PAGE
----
SCRAPYARD FOR EXPOSING
STORMWATER TO POLLUTANTS
(05/10) TRENTON -- Emphasizing the importance of protecting
New Jersey's water resources, Department of Environmental Protection
(DEP) Commissioner Bradley M. Campbell today announced that Coach
Auto Parts in Monroe Township, Gloucester County was fined $65,000
for improperly storing automotive parts that can pollute soil,
groundwater and surface water.
"After numerous attempts to compel the scrapyard to comply
with DEP orders, the Department was left with no recourse other
than the imposition of this $65,000 penalty," said Commissioner
Campbell. "DEP will vigilantly protect New Jersey's water
resources and prosecute those who expose our water to hazardous
substances found in auto parts."
During a May 23, 2003 inspection, DEP staff found that Coach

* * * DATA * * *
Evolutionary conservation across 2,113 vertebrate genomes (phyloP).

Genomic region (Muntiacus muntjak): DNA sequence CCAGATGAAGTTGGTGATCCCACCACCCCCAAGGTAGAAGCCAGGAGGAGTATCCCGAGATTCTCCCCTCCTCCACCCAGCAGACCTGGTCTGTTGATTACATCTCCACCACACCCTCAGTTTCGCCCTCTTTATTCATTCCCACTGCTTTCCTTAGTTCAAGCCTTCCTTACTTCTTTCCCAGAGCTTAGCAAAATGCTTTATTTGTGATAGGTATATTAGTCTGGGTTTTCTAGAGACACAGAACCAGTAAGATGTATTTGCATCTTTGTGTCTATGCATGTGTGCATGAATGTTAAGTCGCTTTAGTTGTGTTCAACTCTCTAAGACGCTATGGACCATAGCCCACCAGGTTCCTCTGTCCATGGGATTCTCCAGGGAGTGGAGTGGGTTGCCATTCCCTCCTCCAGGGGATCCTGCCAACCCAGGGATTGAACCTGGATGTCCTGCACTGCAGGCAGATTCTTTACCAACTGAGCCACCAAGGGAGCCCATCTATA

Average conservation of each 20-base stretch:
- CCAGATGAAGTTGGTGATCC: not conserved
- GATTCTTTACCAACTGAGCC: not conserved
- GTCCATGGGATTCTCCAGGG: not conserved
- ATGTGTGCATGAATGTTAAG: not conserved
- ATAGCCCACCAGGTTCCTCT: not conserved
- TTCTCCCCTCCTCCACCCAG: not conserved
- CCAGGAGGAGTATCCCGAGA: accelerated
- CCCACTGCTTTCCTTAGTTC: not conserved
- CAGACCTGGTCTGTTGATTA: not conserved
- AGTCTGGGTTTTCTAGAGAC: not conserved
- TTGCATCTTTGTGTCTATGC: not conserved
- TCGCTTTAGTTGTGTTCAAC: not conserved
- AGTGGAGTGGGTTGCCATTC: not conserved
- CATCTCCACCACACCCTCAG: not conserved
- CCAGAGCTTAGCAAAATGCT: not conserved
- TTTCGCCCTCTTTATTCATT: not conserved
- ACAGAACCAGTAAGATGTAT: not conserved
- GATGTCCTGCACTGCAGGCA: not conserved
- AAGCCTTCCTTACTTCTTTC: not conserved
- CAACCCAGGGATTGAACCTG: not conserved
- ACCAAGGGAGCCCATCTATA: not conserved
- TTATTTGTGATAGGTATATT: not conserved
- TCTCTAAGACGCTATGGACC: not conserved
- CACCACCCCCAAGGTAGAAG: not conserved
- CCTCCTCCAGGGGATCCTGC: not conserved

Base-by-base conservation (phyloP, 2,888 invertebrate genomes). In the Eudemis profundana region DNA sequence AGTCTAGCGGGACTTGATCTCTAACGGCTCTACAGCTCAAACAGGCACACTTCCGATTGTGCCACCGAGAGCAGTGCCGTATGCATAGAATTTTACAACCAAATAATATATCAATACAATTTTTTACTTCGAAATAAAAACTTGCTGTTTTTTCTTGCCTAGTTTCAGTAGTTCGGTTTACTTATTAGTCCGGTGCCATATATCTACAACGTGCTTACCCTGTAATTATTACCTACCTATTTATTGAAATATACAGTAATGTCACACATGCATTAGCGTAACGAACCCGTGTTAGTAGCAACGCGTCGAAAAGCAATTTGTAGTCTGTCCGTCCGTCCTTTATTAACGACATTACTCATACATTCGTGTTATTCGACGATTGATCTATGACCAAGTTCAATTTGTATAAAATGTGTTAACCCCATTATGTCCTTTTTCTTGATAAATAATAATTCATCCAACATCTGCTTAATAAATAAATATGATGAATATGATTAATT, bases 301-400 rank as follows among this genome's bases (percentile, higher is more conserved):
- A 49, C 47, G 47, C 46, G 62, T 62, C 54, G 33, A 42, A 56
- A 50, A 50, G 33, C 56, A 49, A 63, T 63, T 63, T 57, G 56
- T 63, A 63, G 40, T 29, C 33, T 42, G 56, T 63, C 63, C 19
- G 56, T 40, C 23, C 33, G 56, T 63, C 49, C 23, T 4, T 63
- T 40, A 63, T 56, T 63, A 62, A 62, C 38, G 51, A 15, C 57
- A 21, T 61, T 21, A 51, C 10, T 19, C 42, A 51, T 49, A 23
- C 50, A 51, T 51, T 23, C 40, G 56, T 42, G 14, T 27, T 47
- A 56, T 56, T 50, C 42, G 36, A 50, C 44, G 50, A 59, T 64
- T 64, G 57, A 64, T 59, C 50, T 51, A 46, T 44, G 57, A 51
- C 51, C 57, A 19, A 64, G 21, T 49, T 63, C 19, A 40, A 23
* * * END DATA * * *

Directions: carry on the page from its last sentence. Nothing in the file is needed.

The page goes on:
Auto Parts improperly stored automotive materials including engine
blocks, transmissions, batteries and gasoline tanks outdoors without
taking required steps to prevent these items from leaking into
the ground. Coach Auto Parts also failed to submit to DEP annual
self-inspection compliance certification.
DEP required Coach Auto Parts to properly store its automotive
materials within sixty days and issued a compliance evaluation
to encourage the facility to comply with the terms of its Stormwater
Discharge permit. However, subsequent inspections in September
2003 and January and February 2004 revealed that the facility
continued to improperly store automotive fluids and drained automotive
fluid directly from vehicles onto the ground. This places stormwater
at risk by allowing pollutants found in automotive fluid to contaminate
the soil and water beneath the vehicles.
In response to the facility's continued noncompliance, DEP fined
Coach Auto Parts $65,000. Coach Auto Parts has been evicted from
the property and is no longer operating.